• Mean = Median = Mode
• Not skewed
• Normal Curve
Describes many naturally occurring phenomena:
• height
• weight
• blood pressure
• IQ scores
• There are many possible normal curves, each having a different mean and standard deviation
• Normal curves will have different means if they are centered around different values
• Normal curves will have different standard deviations if values in the distribution cluster around the mean differently
• As S increases, the distribution flattens
Standard Normal Curve
Special example of the normal curve with mean = 0, sd = 1.

z scores allow us to use the standard normal curve table to answer questions about distributions of data

• Standard normal curve tablein TABLE  A of APPENDIX  D on p. 590

Finding areas (or proportions) under the curve

• IQ Scores
• Example 1:  Finding a proportion below a score when the score is to the right of the mean
• What percentage of people have IQs below 132?
• 1.  Sketch normal curve and find target area
• 2.  Convert raw score (132) to z score
• z  =  (132-100)/16  =  2.00
• 3.  Find z of 2.00 in table
• 4.  Determine columns you need to use
• A:  for positive z score
• B:  proportion from mean to z score
• 5.  Area between mean and z = 2 is
• .4772
• 47.72% of scores fall between the mean (100) and 132
• 6.  Determine total area below 132:
• 47.72% + 50.00% = 97.72%
• Example 1b:  Alternative solution
• What percentage of people have IQs below 132?
• 1.  Sketch normal curve and find target area
• 2.  z  =  (132-100)/16  =  2.00
• 3.  Find z of 2.00 in table
• 4.  Use col. C to determine proportion above 132
• 5.  Area beyond z = 2 is
• .0228
• 6.  We want everything but this area:
• 1.00 - .0228 = .9772
• Example 2:  Finding a proportion below a score when the score is to the left of the mean
• What percentage of people have IQs below 91?
• Area below z = -.56 is
• .2877
• 28.77% of scores fall below 91
• Example 3:  Finding a proportion above a score when the score is to the right of the mean
• What percentage of people have IQs above 120?
• 1.  Sketch normal curve and find target area
• 2.  Convert raw score to z score
• z  =  (120 -100)/16  =  1.25
• 3.  Find z of 1.25 in table
• 4.  Determine column:
• A:  z score (positive)
• C:  area above z score
• 5.  Area above z = 1.25 is
• .1056
• 10.56% of scores fall above 120
• Example 4:  Finding a proportion above a score when the score is to the left of the mean
• What percentage of people have IQs above 80?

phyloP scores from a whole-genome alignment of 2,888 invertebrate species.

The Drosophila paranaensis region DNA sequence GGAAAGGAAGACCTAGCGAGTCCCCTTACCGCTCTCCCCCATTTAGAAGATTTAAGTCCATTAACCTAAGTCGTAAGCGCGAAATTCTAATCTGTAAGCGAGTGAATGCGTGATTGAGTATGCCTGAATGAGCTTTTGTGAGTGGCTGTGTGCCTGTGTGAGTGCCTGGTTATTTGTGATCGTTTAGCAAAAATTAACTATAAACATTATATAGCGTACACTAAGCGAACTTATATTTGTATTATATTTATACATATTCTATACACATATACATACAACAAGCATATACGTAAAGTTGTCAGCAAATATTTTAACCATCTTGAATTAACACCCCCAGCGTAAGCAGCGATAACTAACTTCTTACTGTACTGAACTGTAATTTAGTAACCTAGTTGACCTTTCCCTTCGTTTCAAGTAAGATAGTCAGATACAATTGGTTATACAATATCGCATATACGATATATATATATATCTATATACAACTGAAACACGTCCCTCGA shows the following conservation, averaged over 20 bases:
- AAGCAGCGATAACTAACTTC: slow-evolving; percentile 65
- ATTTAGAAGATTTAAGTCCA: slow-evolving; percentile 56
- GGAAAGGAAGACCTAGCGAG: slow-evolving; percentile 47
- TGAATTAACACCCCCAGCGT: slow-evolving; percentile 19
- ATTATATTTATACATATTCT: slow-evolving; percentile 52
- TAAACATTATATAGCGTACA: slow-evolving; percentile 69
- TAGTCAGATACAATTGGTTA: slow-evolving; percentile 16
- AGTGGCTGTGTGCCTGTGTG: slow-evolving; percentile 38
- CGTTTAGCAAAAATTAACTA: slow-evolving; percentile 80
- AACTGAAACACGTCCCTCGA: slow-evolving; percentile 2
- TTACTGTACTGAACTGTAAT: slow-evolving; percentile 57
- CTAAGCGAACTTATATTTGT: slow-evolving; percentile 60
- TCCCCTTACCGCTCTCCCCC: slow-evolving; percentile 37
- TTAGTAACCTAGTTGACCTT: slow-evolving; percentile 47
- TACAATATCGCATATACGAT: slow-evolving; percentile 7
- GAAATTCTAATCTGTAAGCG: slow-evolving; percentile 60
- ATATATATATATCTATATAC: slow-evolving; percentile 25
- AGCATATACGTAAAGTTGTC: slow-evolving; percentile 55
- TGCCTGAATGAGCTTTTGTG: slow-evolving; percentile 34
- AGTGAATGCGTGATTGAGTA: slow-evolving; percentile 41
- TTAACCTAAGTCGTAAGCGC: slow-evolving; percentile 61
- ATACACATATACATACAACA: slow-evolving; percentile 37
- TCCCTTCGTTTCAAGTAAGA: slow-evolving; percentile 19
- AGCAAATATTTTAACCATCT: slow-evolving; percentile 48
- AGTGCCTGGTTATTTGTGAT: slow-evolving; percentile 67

• Area between mean and z = -1.25 is
• .3944
• 39.44% of scores fall between the mean (100) and 80
• Determine the total area above 80
• 39.44% + 50.00% = 89.44%
• Example 5:  Finding an area between two scores
• What percentage of people have IQs between 90 and 120?
• 1.  Sketch normal curve and find target area
• 2.  Convert raw scores to z score
• z90  =  (90-100)/16  =  -.625
• z120  =  (120-100)/16  =  1.25
• 3.  Find zs of -.625 and 1.25 in table
• 4.  Determine columns:
• For z90 = -.625
• A:  z score (negative)
• B:  area between score and mean
• Area between -.625 (or -.63) and mean is
• For z120 = 1.25
• A:  z score (positive)
• B:  area between score and mean
• Area between and mean and 1.25 is
• .3944
• 5.  Add proportions:  .2357 + .3944
• 63.01% of scores fall between 90 and 120
• Example 6:  Finding an area between two scores on the same side of the mean.
• What percentage of people have IQs between 110 and 125?
• 20.49% of scores fall between 110 and 125
• Example 7:  Finding scores cutting off areas
• If a persons IQ is at the 75th percentile, what is her/his IQ score?
• Sketch the normal curve and find the target area
• Remember: The mean is at the 50th percentile
• Find the z score that corresponds to the 75th percentile
• Everything below the mean = .5
• Find the z score that is .25 above the mean
• .5 + .25 = .75
• Determine column:
• B:  area between mean and score
• Find the number under column B that cuts off .25 of the curve between mean and score:
• .2486
• What z score corresponds to .2486?
• Convert z score to raw score:
• The IQ score at the 75th percentile is 110.72